Despite there being a consensus on best practices, some officer contracts, agency policies, and state officer bills of rights continue to impose considerable restrictions on the investigation of complaints based on their form or method by which they were made. See, e.g., Md. Code Ann., Pub. Safety, Law Enforcement Officers’ Bill of Rights § 3-104(c)(1) (West 2021) (prohibiting investigation of a complaint of brutality unless it is signed and sworn under penalty of perjury by an “(i) the aggrieved individual; (ii) a member of the aggrieved individual’s immediate family; (iii) an individual with firsthand knowledge . . . or (iv) the parent or guardian of the minor child, if the alleged incident involves a minor child.”). Legislatures should eliminate such obstacles, and agencies should avoid such restrictions and should ensure that officers do not dissuade complainant[s] by “coercion, intimidation, threatening to charge the complainant[s] with resisting arrest or offering to drop resisting arrest charges if the [complainants do] not file a complaint.” Jenny R. Macht, Should Police Misconduct Files be Public Record? Why Internal Affairs Investigations and Citizen Complaints Should Be Open to Public Scrutiny,45 Crim. L. Bull. 1006 (2009).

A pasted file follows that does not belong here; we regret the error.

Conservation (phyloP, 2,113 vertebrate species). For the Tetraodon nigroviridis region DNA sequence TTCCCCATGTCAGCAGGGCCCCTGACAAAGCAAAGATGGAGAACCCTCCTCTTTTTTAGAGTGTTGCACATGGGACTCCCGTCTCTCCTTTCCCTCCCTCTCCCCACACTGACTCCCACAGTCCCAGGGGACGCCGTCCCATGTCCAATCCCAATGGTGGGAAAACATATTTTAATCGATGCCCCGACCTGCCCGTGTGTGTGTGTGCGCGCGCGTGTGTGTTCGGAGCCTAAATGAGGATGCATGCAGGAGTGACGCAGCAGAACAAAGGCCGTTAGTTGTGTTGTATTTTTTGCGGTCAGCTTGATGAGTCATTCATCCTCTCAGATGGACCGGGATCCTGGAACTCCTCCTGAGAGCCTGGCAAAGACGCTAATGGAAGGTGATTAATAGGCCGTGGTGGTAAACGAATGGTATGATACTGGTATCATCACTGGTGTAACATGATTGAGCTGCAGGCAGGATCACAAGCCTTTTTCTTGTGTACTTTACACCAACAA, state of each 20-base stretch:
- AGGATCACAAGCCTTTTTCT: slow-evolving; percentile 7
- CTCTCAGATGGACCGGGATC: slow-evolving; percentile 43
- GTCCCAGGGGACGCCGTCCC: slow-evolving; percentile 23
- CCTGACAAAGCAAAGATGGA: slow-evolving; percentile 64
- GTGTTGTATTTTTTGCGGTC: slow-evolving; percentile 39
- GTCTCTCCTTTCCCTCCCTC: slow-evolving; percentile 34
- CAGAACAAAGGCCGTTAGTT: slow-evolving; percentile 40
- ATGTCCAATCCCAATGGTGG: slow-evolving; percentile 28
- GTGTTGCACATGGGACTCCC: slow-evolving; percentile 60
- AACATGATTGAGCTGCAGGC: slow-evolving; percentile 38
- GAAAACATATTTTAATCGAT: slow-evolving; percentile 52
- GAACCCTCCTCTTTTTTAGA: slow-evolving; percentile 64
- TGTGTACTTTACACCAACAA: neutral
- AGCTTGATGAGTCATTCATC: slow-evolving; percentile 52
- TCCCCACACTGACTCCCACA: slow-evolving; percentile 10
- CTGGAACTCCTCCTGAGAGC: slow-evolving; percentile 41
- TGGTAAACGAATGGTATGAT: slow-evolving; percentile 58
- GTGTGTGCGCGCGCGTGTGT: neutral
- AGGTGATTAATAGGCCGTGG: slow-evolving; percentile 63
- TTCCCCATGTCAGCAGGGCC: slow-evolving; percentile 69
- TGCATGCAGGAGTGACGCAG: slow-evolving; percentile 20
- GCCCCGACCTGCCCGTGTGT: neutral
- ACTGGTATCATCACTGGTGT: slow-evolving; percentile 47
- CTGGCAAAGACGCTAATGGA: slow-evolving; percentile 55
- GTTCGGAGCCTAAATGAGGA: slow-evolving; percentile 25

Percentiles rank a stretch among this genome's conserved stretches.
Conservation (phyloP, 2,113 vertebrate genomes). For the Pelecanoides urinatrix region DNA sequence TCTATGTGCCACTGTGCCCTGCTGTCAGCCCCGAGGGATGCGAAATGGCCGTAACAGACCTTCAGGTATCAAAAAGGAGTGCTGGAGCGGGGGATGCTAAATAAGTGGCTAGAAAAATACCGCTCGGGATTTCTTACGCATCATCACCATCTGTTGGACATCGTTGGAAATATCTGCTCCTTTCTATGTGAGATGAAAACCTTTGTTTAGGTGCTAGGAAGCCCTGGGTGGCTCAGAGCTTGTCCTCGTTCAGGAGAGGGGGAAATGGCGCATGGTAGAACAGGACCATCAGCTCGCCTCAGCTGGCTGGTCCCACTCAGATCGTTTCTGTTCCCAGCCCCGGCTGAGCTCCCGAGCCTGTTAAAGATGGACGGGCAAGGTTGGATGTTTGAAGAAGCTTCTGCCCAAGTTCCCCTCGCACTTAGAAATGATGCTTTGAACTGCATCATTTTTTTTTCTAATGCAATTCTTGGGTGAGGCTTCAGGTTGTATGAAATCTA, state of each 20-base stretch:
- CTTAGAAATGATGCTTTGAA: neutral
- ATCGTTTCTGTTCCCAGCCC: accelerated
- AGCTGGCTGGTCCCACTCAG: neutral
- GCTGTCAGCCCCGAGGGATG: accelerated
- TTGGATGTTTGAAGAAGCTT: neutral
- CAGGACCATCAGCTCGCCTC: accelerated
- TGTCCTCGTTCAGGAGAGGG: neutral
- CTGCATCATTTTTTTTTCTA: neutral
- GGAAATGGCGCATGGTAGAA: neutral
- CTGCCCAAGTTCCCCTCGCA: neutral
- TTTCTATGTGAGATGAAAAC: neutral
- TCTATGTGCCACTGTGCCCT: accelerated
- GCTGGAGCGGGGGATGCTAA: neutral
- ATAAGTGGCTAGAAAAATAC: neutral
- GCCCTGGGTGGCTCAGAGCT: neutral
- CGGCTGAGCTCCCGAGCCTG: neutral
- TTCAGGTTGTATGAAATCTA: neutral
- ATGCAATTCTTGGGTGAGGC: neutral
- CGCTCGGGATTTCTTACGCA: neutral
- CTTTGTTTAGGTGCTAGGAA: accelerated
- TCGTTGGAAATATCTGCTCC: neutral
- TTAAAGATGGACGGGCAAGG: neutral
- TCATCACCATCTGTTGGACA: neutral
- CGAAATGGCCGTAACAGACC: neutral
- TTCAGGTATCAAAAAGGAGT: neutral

3. Mediation. In contrast to broad dissatisfaction with traditional complaint-investigation processes, complainants and officers generally report satisfaction with both the mediation process and its outcomes. For instance, the New York City Civilian Complaint Review Board found that 93 percent of mediations in 2018 reached a resolution with which both parties were pleased. N.Y.C. Civilian Complaint Rev. Bd., Annual Report 5 (2018). The New Orleans Office of the Independent Police Monitor similarly found that 96 percent of citizen complainants and 100 percent of police officers who mediated a complaint felt positively about mediation, and 80 percent of members of the public and 86 percent of officers said that they would recommend it. New Orleans Off. of the Indep. Police Monitor, 2018 Annual Report: Community-Police Mediation Program 6 (2019). See also Lonnie M. Schaible et al., Denver’s Citizen/Police Complaint Mediation Program: Officer and Complainant Satisfaction, 24 Crim. Just. Pol’y Rev. 632, 639-642 (2013). This satisfaction may stem from the fact that mediation often is more consistent with principles of procedural justice than traditional complaint-resolution mechanisms; it gives all participants an opportunity to be heard, as well as to learn the other party’s viewpoint and why specific actions were taken. Samuel Walker et al., Mediating Citizen Complaints Against Police Officers: A Guide for Police and Community Leaders 11 (2002); Astrid Birgden & Julio Lopez-Varona, Community-Police Complaint Mediation Project: A Review Paper 10-11 (2011). However, there is still little evidence as to whether mediation is effective at reducing misconduct.